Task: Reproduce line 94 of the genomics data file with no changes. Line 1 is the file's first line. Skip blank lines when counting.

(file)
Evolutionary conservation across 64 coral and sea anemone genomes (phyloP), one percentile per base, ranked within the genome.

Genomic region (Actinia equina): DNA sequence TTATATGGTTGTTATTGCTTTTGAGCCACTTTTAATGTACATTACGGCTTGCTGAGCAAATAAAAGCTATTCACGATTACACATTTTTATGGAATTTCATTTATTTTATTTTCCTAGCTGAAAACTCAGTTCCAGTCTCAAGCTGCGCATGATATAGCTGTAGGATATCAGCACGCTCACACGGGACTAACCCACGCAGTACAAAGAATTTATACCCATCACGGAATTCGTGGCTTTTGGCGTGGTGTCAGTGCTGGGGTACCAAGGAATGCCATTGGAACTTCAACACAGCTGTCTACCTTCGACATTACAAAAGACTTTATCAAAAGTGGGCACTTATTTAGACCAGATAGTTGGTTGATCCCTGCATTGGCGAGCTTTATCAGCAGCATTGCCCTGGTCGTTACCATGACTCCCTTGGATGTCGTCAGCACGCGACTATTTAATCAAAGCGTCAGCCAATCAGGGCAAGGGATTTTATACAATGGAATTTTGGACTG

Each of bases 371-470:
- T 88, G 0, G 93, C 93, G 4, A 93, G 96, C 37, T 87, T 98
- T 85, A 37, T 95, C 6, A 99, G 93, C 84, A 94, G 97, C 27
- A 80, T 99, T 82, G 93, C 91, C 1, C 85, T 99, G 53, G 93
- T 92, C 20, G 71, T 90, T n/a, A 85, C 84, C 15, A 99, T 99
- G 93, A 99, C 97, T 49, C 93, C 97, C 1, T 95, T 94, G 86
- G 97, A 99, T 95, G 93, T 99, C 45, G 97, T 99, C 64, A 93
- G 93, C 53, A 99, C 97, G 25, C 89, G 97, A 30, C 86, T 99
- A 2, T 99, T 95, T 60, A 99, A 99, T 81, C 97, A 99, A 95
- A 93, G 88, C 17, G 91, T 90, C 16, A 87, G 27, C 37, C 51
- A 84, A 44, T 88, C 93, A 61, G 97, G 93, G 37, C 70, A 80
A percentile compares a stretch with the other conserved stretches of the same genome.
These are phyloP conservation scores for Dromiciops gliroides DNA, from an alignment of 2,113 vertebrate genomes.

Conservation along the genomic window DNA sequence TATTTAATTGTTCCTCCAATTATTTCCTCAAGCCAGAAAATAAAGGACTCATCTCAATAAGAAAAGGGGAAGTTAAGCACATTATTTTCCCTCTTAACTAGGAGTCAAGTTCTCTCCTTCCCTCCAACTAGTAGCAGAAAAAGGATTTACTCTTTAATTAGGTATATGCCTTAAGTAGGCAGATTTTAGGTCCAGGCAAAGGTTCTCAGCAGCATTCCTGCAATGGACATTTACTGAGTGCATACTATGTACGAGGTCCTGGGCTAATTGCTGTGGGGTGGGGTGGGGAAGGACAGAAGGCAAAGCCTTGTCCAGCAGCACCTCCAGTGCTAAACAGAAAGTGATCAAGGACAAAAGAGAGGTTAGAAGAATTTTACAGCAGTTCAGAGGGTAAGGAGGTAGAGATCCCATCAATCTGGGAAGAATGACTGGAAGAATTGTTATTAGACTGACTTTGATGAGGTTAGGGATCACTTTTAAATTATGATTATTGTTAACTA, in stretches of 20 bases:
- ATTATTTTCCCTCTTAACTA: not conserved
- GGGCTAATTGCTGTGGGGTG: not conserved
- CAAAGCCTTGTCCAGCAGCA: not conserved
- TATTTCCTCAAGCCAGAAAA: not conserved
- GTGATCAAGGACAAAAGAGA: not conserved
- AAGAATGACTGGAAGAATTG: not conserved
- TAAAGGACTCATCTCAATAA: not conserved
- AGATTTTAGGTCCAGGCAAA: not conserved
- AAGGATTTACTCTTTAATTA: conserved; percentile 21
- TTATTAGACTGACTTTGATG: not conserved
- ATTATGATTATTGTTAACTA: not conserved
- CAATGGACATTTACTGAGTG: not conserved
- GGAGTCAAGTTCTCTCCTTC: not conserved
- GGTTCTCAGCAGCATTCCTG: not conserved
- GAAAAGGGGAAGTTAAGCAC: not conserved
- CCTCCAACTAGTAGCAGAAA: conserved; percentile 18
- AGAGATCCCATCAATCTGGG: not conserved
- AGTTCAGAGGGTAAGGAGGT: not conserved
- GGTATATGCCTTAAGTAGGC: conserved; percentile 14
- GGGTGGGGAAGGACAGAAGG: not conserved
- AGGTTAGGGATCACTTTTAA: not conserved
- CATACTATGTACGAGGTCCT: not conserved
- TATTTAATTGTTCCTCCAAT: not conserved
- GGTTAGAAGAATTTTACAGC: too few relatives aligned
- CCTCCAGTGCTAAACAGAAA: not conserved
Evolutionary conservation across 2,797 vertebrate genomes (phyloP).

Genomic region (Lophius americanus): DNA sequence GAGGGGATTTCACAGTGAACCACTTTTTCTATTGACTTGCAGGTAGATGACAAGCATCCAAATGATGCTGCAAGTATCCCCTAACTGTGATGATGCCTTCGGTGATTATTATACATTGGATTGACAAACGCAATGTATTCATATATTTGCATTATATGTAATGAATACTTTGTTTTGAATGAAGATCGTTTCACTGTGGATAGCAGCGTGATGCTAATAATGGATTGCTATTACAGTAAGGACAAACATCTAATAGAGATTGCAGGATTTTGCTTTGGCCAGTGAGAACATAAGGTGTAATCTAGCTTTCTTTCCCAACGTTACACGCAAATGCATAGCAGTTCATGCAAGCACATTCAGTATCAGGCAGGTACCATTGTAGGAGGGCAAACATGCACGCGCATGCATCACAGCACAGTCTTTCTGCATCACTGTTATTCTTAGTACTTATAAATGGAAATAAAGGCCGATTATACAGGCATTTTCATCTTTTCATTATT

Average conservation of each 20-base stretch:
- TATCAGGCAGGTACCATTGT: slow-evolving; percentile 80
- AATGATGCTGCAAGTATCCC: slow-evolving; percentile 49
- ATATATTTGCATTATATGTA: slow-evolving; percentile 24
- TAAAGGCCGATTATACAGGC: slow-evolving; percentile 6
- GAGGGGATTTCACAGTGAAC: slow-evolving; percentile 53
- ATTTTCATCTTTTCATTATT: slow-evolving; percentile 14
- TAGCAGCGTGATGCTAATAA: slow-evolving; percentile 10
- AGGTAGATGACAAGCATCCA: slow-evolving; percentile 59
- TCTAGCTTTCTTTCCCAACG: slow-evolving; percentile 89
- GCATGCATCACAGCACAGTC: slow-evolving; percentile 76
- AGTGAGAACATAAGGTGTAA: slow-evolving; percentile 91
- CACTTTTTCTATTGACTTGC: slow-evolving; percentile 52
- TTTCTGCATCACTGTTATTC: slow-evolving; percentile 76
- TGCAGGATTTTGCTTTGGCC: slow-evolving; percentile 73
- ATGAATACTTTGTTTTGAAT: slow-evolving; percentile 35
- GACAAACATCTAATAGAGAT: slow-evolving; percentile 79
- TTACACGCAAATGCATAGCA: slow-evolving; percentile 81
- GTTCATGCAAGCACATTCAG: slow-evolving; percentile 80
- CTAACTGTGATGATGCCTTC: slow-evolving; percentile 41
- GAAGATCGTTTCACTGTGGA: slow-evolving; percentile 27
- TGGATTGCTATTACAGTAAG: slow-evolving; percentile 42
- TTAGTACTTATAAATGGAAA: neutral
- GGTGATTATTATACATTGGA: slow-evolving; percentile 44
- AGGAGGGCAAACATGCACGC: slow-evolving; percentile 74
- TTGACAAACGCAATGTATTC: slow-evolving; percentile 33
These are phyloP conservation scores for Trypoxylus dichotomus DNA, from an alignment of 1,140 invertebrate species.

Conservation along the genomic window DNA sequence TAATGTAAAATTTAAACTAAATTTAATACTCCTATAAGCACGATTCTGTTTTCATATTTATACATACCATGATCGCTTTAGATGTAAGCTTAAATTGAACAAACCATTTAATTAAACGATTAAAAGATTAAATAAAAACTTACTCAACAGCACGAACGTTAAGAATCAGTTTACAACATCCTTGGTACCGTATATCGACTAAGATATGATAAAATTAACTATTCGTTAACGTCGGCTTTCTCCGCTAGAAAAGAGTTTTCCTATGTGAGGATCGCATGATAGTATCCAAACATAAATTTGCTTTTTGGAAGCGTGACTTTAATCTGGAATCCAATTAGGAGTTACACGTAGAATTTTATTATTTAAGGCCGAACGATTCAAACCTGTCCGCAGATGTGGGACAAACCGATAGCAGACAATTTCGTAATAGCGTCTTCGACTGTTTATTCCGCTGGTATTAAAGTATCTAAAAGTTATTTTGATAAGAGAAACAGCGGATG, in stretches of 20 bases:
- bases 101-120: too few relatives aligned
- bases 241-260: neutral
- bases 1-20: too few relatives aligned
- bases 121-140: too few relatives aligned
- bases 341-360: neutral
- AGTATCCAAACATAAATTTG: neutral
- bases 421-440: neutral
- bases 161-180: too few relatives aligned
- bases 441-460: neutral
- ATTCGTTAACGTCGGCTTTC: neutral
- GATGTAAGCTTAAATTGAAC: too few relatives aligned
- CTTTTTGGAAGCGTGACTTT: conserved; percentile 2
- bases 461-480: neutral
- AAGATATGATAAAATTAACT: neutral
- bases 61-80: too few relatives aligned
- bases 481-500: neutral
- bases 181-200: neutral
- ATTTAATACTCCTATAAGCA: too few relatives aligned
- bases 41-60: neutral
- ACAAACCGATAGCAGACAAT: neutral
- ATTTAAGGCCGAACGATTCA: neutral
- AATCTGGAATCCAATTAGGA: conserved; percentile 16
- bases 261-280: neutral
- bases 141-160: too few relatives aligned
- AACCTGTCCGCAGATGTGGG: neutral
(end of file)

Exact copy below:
- bases 261-280: neutral